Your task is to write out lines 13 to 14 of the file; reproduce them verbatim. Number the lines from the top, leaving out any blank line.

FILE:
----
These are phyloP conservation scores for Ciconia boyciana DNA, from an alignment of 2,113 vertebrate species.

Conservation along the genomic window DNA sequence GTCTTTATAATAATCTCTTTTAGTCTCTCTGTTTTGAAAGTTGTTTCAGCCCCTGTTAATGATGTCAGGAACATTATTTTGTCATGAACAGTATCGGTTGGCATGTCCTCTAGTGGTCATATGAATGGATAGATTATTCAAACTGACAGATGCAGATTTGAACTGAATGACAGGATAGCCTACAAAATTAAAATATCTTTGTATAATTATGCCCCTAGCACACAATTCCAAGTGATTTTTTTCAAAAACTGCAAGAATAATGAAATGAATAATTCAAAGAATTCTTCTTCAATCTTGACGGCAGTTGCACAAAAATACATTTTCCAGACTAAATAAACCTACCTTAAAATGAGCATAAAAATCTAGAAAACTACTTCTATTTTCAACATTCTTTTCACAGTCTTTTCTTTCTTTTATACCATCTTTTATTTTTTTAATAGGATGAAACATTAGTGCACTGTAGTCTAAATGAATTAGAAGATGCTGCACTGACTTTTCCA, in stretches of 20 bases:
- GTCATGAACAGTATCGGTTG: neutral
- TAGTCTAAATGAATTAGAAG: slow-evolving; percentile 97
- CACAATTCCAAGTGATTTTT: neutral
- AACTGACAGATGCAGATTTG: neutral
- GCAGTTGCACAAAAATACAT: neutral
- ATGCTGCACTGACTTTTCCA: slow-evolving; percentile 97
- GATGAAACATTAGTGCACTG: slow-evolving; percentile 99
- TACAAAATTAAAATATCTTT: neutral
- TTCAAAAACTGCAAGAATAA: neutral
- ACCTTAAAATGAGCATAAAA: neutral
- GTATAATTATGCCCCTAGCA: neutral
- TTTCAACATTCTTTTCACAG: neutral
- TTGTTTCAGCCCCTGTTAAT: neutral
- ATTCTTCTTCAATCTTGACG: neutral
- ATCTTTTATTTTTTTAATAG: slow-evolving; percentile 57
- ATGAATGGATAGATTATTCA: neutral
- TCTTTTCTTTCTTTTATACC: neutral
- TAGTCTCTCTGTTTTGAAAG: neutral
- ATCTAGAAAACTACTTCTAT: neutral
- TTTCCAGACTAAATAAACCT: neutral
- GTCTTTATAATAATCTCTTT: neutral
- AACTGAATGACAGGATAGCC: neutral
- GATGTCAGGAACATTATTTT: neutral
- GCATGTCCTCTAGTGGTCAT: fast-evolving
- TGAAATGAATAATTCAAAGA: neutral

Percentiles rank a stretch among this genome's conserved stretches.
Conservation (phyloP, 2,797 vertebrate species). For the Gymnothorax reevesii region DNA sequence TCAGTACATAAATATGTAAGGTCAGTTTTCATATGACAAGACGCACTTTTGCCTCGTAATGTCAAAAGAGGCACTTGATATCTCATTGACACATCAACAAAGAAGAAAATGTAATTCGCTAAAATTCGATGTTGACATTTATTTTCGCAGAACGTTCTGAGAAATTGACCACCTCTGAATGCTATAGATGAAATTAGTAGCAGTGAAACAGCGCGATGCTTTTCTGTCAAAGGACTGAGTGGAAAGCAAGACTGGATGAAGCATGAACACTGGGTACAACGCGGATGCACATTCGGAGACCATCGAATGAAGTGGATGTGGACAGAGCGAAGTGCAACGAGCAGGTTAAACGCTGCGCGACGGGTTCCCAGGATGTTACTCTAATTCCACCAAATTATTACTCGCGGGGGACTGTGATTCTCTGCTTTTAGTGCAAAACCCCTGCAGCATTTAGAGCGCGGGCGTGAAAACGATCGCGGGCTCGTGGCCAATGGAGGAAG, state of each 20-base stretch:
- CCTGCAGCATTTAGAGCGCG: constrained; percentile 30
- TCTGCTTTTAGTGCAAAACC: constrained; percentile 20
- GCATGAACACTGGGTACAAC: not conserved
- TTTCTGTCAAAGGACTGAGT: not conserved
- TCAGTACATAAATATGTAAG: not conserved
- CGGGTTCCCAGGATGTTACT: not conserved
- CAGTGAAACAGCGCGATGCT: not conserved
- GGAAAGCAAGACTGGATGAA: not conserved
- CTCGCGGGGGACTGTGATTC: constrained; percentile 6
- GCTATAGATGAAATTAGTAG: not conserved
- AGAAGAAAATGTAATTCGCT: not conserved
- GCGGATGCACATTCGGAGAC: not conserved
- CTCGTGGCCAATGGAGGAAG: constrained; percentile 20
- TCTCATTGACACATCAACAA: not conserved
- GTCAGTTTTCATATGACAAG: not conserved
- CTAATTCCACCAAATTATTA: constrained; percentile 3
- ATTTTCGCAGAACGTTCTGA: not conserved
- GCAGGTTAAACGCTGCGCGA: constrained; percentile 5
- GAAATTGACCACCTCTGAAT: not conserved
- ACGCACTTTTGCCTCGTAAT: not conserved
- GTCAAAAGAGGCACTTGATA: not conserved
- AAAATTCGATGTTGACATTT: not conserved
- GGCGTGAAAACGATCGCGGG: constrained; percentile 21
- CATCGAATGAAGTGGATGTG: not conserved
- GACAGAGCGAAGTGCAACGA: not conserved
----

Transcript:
- GTATAATTATGCCCCTAGCA: neutral
- TTTCAACATTCTTTTCACAG: neutral